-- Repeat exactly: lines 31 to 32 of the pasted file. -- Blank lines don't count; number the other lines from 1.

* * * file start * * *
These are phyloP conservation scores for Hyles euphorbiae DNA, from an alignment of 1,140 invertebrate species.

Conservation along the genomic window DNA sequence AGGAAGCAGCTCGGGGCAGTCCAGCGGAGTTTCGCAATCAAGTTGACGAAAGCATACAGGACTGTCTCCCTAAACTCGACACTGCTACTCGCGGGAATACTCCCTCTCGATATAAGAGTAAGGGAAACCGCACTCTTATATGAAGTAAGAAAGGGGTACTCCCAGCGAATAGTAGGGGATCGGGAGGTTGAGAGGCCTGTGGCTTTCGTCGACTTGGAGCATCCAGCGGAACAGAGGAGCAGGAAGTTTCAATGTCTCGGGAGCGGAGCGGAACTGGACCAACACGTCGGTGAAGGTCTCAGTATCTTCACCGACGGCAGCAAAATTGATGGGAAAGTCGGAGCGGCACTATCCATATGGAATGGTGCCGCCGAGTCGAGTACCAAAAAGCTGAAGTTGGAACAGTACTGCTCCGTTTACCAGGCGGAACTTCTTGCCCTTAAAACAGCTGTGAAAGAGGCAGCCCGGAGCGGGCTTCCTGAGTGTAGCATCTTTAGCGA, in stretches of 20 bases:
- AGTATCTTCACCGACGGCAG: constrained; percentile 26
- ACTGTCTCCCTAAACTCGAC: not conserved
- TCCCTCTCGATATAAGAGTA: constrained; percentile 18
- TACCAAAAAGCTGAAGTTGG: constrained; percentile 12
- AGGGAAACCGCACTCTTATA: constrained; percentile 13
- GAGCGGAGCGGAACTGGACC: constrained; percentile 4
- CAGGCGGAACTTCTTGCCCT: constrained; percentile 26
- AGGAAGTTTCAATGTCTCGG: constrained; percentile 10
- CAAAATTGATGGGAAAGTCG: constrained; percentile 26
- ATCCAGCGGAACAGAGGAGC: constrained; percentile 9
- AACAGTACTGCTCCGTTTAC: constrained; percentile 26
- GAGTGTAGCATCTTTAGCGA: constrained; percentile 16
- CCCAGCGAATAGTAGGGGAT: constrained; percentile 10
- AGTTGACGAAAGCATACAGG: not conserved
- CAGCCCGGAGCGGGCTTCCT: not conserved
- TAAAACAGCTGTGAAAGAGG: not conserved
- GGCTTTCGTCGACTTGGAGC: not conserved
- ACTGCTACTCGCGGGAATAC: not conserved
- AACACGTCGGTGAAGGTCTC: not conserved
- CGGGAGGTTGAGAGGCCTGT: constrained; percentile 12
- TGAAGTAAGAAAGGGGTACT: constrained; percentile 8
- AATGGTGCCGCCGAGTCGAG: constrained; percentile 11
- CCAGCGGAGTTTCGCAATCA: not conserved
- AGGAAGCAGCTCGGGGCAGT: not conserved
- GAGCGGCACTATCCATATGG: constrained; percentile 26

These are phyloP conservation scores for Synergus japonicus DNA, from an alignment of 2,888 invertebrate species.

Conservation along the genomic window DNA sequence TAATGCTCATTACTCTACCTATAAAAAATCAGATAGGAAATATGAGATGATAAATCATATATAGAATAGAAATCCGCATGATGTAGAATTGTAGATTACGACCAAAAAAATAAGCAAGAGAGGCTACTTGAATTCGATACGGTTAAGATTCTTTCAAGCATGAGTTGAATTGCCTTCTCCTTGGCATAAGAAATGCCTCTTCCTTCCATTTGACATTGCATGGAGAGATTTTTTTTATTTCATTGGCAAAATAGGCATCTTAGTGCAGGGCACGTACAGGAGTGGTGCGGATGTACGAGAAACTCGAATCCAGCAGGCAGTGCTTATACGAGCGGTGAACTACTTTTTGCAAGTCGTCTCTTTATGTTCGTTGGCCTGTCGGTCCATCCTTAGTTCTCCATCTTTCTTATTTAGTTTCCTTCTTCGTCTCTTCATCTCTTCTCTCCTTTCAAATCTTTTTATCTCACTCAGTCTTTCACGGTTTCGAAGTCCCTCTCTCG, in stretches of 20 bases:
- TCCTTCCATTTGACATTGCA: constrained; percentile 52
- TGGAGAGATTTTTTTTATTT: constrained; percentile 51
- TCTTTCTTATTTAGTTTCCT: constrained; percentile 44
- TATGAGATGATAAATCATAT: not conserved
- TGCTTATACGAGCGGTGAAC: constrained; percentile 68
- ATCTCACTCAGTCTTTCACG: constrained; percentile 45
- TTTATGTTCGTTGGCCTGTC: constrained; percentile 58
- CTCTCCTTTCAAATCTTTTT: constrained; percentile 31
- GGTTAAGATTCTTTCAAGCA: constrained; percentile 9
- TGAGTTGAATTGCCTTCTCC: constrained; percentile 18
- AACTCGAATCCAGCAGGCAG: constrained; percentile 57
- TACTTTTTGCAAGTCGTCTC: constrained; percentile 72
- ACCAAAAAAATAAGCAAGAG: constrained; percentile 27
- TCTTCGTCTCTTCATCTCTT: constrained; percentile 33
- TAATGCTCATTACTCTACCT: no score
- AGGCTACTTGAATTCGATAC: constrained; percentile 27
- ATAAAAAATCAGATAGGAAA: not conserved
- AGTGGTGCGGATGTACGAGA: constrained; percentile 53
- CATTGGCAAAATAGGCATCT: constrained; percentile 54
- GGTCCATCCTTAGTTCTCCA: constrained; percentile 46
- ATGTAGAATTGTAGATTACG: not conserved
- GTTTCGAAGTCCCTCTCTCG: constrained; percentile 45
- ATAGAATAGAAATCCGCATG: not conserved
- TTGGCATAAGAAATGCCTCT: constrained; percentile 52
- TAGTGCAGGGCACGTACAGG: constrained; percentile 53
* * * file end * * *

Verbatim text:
- TGGAGAGATTTTTTTTATTT: constrained; percentile 51
- TCTTTCTTATTTAGTTTCCT: constrained; percentile 44